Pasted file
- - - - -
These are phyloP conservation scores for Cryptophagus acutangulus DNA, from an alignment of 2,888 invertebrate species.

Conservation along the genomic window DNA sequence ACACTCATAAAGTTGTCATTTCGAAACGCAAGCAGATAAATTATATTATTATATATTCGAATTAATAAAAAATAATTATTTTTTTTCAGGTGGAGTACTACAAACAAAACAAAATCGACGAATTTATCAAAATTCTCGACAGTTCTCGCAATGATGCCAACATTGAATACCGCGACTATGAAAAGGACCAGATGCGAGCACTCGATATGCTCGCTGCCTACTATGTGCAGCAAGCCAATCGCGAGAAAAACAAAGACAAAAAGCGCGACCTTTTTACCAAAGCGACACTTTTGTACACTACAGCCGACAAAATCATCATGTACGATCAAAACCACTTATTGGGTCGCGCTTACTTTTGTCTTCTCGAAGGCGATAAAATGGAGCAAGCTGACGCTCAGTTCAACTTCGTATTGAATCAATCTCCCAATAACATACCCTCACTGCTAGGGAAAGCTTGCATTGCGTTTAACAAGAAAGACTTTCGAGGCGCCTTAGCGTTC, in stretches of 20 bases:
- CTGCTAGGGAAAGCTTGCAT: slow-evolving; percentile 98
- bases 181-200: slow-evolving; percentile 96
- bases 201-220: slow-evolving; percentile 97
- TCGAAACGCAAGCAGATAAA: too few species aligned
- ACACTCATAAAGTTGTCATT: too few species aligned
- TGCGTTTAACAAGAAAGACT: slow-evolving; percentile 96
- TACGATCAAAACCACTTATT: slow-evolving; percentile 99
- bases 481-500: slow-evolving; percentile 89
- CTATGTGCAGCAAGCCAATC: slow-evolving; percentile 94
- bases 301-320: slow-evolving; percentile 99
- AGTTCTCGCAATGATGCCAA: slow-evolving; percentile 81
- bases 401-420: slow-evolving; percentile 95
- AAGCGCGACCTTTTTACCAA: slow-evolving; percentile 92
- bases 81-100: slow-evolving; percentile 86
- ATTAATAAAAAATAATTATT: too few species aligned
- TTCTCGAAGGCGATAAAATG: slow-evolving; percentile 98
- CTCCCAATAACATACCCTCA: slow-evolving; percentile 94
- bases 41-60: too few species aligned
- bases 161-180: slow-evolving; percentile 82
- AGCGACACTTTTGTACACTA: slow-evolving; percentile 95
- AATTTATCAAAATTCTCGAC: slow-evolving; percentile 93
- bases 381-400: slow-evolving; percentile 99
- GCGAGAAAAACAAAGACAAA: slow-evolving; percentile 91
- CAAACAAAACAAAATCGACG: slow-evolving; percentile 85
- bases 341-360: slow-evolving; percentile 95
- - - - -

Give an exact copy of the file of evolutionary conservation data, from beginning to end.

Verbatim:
These are phyloP conservation scores for Cryptophagus acutangulus DNA, from an alignment of 2,888 invertebrate species.

Conservation along the genomic window DNA sequence ACACTCATAAAGTTGTCATTTCGAAACGCAAGCAGATAAATTATATTATTATATATTCGAATTAATAAAAAATAATTATTTTTTTTCAGGTGGAGTACTACAAACAAAACAAAATCGACGAATTTATCAAAATTCTCGACAGTTCTCGCAATGATGCCAACATTGAATACCGCGACTATGAAAAGGACCAGATGCGAGCACTCGATATGCTCGCTGCCTACTATGTGCAGCAAGCCAATCGCGAGAAAAACAAAGACAAAAAGCGCGACCTTTTTACCAAAGCGACACTTTTGTACACTACAGCCGACAAAATCATCATGTACGATCAAAACCACTTATTGGGTCGCGCTTACTTTTGTCTTCTCGAAGGCGATAAAATGGAGCAAGCTGACGCTCAGTTCAACTTCGTATTGAATCAATCTCCCAATAACATACCCTCACTGCTAGGGAAAGCTTGCATTGCGTTTAACAAGAAAGACTTTCGAGGCGCCTTAGCGTTC, in stretches of 20 bases:
- CTGCTAGGGAAAGCTTGCAT: slow-evolving; percentile 98
- bases 181-200: slow-evolving; percentile 96
- bases 201-220: slow-evolving; percentile 97
- TCGAAACGCAAGCAGATAAA: too few species aligned
- ACACTCATAAAGTTGTCATT: too few species aligned
- TGCGTTTAACAAGAAAGACT: slow-evolving; percentile 96
- TACGATCAAAACCACTTATT: slow-evolving; percentile 99
- bases 481-500: slow-evolving; percentile 89
- CTATGTGCAGCAAGCCAATC: slow-evolving; percentile 94
- bases 301-320: slow-evolving; percentile 99
- AGTTCTCGCAATGATGCCAA: slow-evolving; percentile 81
- bases 401-420: slow-evolving; percentile 95
- AAGCGCGACCTTTTTACCAA: slow-evolving; percentile 92
- bases 81-100: slow-evolving; percentile 86
- ATTAATAAAAAATAATTATT: too few species aligned
- TTCTCGAAGGCGATAAAATG: slow-evolving; percentile 98
- CTCCCAATAACATACCCTCA: slow-evolving; percentile 94
- bases 41-60: too few species aligned
- bases 161-180: slow-evolving; percentile 82
- AGCGACACTTTTGTACACTA: slow-evolving; percentile 95
- AATTTATCAAAATTCTCGAC: slow-evolving; percentile 93
- bases 381-400: slow-evolving; percentile 99
- GCGAGAAAAACAAAGACAAA: slow-evolving; percentile 91
- CAAACAAAACAAAATCGACG: slow-evolving; percentile 85
- bases 341-360: slow-evolving; percentile 95